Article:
Iranian oil, arms, sanctions ... and "Crazy Yang"
By Chen Aizhu
BEIJING (Reuters) - A Chinese firm hit by U.S. sanctions as Washington turns the screw on Iran's nuclear program was founded in the mid-1990s by a hard-drinking trader from a military background who regales dinner companions with how he spent much of his youth in a mental hospital.
Yang Qinglong, who calls himself "Crazy Yang," set up Zhuhai Zhenrong Corp in around 1995 after "high-level military friends" let it be known they wanted someone to formally import crude oil from Iran. At the time, Iran was supplying oil to China to pay for arms supplied by Beijing during the 1980-88 Iran-Iraq war.
Zhuhai Zhenrong, now headed by Zhang Dongquan, an altogether steadier upstream oil man from China's Yumen oilfield, was the biggest supplier of refined petroleum products back to Iran, according to the U.S. State Department, which has also slapped sanctions on two other energy trading companies.
The Chinese oil trader - which for years imported Iranian crude to sell to state-run refiners such as China Petroleum and Chemical Corp (Sinopec) and PetroChina - brokered the delivery of more than $500 million in gasoline to Iran between July 2010 and January 2011, contravening U.S. sanctions law, the State Department said.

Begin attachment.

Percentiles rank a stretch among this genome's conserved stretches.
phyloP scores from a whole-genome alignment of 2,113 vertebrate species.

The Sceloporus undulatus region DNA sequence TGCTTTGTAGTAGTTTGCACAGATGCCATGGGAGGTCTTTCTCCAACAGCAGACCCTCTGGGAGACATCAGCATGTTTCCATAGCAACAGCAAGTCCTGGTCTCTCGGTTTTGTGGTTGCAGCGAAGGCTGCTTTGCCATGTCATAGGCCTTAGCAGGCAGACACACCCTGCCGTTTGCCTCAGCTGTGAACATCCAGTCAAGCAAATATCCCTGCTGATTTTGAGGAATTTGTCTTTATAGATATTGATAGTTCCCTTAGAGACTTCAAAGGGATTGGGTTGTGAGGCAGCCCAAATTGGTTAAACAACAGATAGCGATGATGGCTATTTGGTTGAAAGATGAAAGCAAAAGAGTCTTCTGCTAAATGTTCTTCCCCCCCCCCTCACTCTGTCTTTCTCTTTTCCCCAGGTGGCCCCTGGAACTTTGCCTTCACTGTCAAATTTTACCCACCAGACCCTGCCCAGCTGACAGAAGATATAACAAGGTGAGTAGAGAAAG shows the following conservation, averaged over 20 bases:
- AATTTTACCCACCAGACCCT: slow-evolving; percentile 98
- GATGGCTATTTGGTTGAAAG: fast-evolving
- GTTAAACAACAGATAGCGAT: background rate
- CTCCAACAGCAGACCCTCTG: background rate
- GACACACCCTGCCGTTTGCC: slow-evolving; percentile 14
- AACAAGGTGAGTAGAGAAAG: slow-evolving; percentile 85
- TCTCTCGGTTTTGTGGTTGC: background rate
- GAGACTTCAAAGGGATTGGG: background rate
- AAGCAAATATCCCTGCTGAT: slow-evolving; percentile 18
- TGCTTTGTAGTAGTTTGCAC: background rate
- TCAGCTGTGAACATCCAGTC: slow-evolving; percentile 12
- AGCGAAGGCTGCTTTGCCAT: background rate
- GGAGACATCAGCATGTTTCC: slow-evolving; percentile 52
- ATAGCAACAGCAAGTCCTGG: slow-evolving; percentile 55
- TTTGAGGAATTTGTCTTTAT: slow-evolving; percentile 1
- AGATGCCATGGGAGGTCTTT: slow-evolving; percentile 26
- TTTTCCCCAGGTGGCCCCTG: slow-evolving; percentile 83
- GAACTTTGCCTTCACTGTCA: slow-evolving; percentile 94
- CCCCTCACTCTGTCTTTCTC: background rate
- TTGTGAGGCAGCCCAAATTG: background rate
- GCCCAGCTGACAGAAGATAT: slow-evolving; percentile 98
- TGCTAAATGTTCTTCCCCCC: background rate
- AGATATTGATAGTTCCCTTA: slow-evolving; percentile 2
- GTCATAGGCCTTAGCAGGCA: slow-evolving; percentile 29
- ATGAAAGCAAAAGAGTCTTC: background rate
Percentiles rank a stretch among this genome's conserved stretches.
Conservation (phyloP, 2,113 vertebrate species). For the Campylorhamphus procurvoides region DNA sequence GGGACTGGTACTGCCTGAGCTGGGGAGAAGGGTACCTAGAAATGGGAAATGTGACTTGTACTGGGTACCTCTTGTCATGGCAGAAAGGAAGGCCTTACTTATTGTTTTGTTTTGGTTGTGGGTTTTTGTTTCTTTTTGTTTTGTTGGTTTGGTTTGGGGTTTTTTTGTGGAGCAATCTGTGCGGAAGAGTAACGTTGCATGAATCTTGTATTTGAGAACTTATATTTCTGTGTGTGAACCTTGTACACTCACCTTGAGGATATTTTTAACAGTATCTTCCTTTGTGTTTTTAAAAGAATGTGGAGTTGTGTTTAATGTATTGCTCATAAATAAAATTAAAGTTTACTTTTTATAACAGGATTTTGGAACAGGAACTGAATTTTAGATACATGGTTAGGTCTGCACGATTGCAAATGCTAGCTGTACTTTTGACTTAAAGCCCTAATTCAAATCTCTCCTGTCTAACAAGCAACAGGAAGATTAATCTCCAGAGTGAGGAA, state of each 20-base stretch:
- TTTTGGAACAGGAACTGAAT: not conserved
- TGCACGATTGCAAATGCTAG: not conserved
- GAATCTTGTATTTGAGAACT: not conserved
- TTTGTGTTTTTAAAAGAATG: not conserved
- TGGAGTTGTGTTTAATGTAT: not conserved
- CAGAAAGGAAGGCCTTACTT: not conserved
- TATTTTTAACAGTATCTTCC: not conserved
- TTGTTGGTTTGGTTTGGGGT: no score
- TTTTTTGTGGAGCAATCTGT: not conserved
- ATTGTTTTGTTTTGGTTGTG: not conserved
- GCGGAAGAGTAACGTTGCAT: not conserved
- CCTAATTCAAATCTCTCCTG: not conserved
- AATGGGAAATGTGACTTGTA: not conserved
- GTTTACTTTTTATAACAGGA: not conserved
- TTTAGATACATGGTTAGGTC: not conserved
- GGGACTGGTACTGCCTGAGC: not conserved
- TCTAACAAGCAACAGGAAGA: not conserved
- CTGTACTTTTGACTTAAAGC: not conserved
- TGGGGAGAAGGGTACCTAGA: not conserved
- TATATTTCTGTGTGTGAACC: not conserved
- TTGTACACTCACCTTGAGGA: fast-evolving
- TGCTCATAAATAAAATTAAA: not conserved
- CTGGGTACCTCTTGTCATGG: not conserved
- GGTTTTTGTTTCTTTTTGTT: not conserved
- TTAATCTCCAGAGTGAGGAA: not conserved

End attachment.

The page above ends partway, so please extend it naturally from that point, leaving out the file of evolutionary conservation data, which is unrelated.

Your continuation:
Analysts say the U.S. sanctions are largely symbolic given that Zhenrong is unlikely to have much U.S. business exposure.
AN ACCIDENTAL TRADER
Yang, now in his 60s and an adviser to Zhenrong, got into the oil business by chance.
His home province of Yunnan, landlocked in China's southwest and near the Myanmar border, was so short of fuel in the early 1990s that local authorities offered officials cash if they could lay their hands on gasoline or diesel for the province. Continued...